JUNE, 1999

The Badlands near Harrison, Nebraska.
On this Ranch we discovered and collected many Oligocene fossils
thanks to the courtesy of the Rancher and his wonderful family.

[Fossils cover a great deal of the white area shown]

See other fossils from near Harrison, Nebraska near the bottom of this page

      The above is a view of the Northwestern Nebraskan Badlands, only a few miles from South Dakota on the North and and Wyoming to the West. It is gorgeous country (at least in the summer) and there are many Oligocene fossils lying on top the ground in many areas, where they have eroded out from their ancient burial. The ranch owner was most gracious, but asked that neither their names nor exact location be revealed, which request we honor.

      In June, 1999, PMNS Curator Terry Proctor made one of his strangest field trips. Originally the trip was scheduled to Northwestern Nebraska to dig for Oligocene fossils and then on to Montana to dig for dinosaurs. Terry was scheduled to meet with Duanne Clark, George Wolf and his sons David Wolf and George Wolf, Jr.. The trip took some decidedly unexpected turns and because of these, the leg of the trip, on up to Montana, had to be abandoned. Terry arrived too late to meet with any of the group, except Duanne Clark, who had located the above Ranch to dig on.

Terry wrote an article on the trip for the HOUSTON GEM & MINERAL SOCIETY (HGMS)'s publication, the BACKBENDERS GAZETTE, of which Phyllis George is the Editor. The article was then submitted by Phyllis George to the South Central Federation of Mineral Societies for their 1999 annual contest, where the article won fourth place in Adult Advanced Articles. Duanne and Terry are each members of both the PMNS and the HGMS-Paleo Section.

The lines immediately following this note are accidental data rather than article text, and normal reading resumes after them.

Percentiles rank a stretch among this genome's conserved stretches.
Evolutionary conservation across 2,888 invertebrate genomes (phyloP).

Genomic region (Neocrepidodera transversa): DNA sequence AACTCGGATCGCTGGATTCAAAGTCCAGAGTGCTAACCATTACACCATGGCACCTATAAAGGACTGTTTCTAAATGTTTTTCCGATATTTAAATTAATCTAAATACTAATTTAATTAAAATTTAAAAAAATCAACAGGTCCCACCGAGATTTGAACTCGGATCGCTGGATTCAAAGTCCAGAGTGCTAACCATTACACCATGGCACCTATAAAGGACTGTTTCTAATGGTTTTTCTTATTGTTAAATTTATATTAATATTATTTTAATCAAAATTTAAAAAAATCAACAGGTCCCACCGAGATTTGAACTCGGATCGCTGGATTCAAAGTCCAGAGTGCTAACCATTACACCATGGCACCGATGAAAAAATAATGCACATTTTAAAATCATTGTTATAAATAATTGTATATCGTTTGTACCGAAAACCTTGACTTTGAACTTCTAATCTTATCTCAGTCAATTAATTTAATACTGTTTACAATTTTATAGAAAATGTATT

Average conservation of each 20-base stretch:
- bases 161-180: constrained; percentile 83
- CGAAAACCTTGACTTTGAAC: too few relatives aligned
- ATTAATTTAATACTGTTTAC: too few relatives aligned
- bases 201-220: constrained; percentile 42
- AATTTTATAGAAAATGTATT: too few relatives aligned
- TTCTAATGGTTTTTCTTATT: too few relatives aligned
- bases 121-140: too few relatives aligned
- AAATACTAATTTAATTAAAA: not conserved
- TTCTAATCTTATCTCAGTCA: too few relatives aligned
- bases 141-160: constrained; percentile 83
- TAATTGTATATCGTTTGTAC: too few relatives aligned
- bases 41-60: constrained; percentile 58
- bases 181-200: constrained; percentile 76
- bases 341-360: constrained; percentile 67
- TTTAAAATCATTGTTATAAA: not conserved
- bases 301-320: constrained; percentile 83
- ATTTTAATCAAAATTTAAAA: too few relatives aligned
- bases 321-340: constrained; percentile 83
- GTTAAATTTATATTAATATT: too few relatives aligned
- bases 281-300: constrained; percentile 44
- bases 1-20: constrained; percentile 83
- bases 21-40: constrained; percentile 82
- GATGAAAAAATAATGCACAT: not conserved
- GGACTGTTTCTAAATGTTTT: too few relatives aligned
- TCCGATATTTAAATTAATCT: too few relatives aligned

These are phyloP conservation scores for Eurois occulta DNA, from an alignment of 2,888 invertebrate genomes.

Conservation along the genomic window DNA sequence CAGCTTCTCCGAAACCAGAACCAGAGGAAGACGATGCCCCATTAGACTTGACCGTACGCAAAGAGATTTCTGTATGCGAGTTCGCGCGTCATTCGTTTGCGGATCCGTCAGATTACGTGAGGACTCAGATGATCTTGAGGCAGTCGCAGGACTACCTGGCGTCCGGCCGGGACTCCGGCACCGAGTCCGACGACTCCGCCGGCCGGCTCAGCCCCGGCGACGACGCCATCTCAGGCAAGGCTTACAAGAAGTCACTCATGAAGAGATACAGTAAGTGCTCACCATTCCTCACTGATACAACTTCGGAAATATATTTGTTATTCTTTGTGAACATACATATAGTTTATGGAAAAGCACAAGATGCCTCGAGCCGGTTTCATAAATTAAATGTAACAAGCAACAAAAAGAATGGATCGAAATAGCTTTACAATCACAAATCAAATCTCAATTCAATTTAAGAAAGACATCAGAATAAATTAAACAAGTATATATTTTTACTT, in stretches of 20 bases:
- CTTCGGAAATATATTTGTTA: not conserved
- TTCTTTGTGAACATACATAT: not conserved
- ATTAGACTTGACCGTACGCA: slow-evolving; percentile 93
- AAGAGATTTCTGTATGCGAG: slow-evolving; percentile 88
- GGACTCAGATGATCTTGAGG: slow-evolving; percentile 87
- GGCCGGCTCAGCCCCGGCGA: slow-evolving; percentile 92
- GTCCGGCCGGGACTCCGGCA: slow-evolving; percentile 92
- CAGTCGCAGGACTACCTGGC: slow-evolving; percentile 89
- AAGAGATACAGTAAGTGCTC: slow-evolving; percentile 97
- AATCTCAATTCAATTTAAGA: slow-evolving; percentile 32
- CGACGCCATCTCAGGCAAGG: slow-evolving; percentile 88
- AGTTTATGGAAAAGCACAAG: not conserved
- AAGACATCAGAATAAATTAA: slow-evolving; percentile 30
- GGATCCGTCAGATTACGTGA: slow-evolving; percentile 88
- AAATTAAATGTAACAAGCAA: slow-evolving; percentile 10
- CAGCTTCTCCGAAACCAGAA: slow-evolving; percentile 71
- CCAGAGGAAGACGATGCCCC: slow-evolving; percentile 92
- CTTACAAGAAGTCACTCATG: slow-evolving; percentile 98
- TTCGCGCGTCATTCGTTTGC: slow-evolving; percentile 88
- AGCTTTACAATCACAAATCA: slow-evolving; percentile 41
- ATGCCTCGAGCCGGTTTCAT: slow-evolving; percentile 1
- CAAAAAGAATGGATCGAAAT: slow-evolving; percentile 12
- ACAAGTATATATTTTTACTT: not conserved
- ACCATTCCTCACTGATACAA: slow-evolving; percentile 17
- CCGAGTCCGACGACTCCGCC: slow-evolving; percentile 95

This award-winning article is entitled "DETERMINATION = BIG REWARDS". If you would like to read the article, simply click on "DETERMINATION = BIG REWARDS" here. For other articles, by Terry and others, click on ARTICLES Master Page here, then click on the article you wish to read, when you get to the Articles Master Page.

Below is a table of some of the "Badlands" fossils from the Harrison, Nebraska area. To see any graphic, just click on the graphic and when through looking, click on your "back arrow" to come back to where you were. This is beautiful country and certainly contains large numbers of fossil bones, teeth and other artifacts, as well as flowers and other modern wildlife from the beautiful "Badlands" scenery of Northwestern Nebraska.

      Nebraska has an enormous wealth of fossils, as do many of the States in the central part of the United States. For eons, the central part of the United States went through cycles of being under the ocean, hence there are many marine fossils. At other times, the central part of the United States was above sea level, i.e. terrestrial, and therefore one may find fossils of some of the largest mammals which ever lived in North America, as well as Dinosaurs which lived before the age of the Mammals. There are many other vertebrate and invertebrate fossils all through the central part of the United States. A partial listing of the States in the the central United States includes, but is not limited to, Texas, Oklahoma, Kansas, Nebraska, South Dakota, North Dakota, Wyoming, Montana and other central U.S. States and on into Southern Canada. At Harrison, Nebraska, there are many large mammal fossils from the Oligocene (23.7-36.6 MYA).

      For more information on Nebraska, you may click here to go to the NEBRASKA PAGE. For other pages on this Website, on FOSSILS, click here.

Here are some of the pictures taken in June, 1999 of
the Oligocene fossil dig site near Harrison, Nebraska
and the fossils extracted from that location

An Oreodont skull
found by Dwayne Clark
with some restoration
showing--June 1999
An astralagus (toe bone)
from a Titanothere
the largest mammal to
live in North America
during the Oligocene,
except for the elephants
Partial jaw with a couple of teeth
from a Titanothere.
Called the "Thunder Horse"
which stood 8' at the
shoulder and weighed
about 2 tons when grown